Why we stand for the flag: Gen. Dempsey Martin E. Dempsey Published 5:04 a.m. ET Sept. 18, 2016 | Updated 9:12 a.m. ET Sept. 25, 2017 usatoday.com
“…Life presents plenty of opportunities for us to disagree with one another and seemingly fewer opportunities on which we agree. Standing together during the national anthem at sporting events should be one of those times when we agree, when we focus on the things that bind us together, even as we prepare to let our voices be heard in disagreement about which team is the better team…
It’s important to remember that our military is composed entirely of volunteers. It obviously takes a special kind of patriotism for people to volunteer to risk their life for their country. Theirs is not blind patriotism that pretends there is nothing wrong with the country. Every man and woman in uniform knows we still have work to do to achieve the equality, opportunity and justice for all to which we aspire. But every member of the military also knows that what is right about America is worth defending. And if it’s worth defending, it’s worth honoring…”
Refusing to Stand for the National Anthem: Top 3 Pros and Cons Wednesday, Sep. 27, 2017 | ProCon.org | MORE HEADLINES procon.org
“…People who support refusing to stand for the national anthem argue that athletes are justified in using their celebrity status to bring attention to important issues, and that refusing to stand for the national anthem is an appropriate and effective method of peaceful protest. People who disagree argue that football games are an inappropriate place to engage in political protest, and that not standing for the national anthem shows disrespect for the country and those who proudly support it, some with their lives…”
Tensions high at Edina High School after lawsuit from conservative group
Tensions high at Edina HS after lawsuit from conservative group
Author: Lou Raguse
Published: 10:10 PM CST December 11, 2017 kare11.com
‘EDINA, Minn. – When she and 10 other Edina High School students sat during the playing of taps at a Veteran’s Day ceremony last month, junior Samira Kalmoi says she knew exactly what she was doing.
“Taps, national anthem, I don’t feel I should be standing for that, because I don’t believe in it,” said Kalmoi, the president of the school’s Black Student Union. “I don’t believe in it, because there is not freedom and justice for all.”
That protest led to verbal and written clashes between students, and last week a lawsuit filed by members of the Young Conservative Club, who claim the district shut down their group and violated their First Amendment rights.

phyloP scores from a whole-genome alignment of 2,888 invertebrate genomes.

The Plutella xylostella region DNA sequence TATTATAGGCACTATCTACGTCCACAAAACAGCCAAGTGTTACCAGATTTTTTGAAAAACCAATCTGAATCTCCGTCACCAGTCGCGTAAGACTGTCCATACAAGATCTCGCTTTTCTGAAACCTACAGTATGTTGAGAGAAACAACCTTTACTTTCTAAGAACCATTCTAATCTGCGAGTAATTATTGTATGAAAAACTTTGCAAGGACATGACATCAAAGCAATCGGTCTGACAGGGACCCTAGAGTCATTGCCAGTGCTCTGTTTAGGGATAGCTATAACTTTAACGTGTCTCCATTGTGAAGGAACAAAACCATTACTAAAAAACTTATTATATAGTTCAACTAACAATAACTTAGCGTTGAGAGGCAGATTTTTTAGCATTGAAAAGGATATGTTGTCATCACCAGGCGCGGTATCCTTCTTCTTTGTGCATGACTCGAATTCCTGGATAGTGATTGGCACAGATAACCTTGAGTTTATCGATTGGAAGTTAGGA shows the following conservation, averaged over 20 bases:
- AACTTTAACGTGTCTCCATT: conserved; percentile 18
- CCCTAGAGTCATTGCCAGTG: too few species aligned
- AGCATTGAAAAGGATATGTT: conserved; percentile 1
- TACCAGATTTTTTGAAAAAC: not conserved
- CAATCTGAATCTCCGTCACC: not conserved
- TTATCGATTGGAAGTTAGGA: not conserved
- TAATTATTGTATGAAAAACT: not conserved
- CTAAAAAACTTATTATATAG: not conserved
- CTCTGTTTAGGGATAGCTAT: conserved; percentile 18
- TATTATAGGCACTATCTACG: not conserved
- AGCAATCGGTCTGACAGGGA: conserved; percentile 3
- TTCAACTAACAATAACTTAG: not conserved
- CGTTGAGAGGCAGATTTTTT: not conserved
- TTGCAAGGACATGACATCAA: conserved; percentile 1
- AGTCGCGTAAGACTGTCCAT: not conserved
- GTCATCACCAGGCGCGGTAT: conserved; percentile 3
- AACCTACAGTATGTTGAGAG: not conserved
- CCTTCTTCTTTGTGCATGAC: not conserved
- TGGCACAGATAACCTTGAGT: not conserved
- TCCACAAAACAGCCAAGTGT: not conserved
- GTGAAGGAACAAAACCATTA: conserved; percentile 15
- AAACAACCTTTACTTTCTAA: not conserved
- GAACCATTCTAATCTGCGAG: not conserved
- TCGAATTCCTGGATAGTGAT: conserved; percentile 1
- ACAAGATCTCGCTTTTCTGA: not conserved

Days later, the two sides still starkly disagree and say there is now added tension in the hallways of Edina High School.
“That was the problem with these students, is that they were attacking other students. And then they played that victim card so that it didn’t look as bad,” Kalmoi said.
“I think the easy way to get at this is to make it a racial thing, and it’s not. And it’s about respecting the rights of protesters and the right to disagree with those protesters,” said Geoff Spades, the father of the president of the school’s Young Conservative Club.
Spades says his son has been harassed every day since the lawsuit was filed.
“He gets threatened on social media, threatened he’s going to get jumped,” Spades said.
But Spades believes the problem at Edina High School goes beyond the Taps protest and how the school handled it. He believes teachers focus on politics from liberal viewpoints in just about every class.
“I’d like to think that if my son goes into a math class, he’s being taught math. And neither his politics nor the teacher’s politics really matter,” Spades said.
Meanwhile, Kalmoi believes families with those frustrations aren’t seeing the viewpoint of minority students.
“They’re blinded by their privilege. That’s what I would say,” Kalmoi said…”
My decision and my right’ — teen has sat out Pledge of Allegiance for years By Mayra Cuevas, CNN Updated 7:45 PM ET, Fri September 16, 2016 cnn.com
“… (CNN)Long before Colin Kaepernick refused to stand for the national anthem, sparking a national dialogue, there was Leilani Thomas.
Leilani, now 14, has sat out the Pledge of Allegiance since the second grade.
“Most of my teachers, they respected my decision and my right and belief. So they never said anything about it,” she told CNN during a phone interview Friday. “I think the pledge is a lie to me and it’s a lie to my people.”
Leilani and her family are part of the Elem Indian Colony — a Native American tribe in Northern California, where she attends Lower Lake High School as a freshman. …
Thomas was to join the North Dakota’s Standing Rock Sioux Tribe in their fight against the Dakota Access Pipeline when Leilani told him about the situation with the pledge and her grades. He decided to stay and stand by his daughter instead.
But even 1,500 miles away from North Dakota, Leilani says she will find a way to make her voice heard in support of Standing Rock.
“As they say ‘justice for all’– we think that is a lie. What they did to my people not long ago? And not so long ago. They still do it today for example with Standing Rock in North Dakota. I want people to realize what has happened and is still happening to the native people to this day. I have my rights to do so,” she said. ..”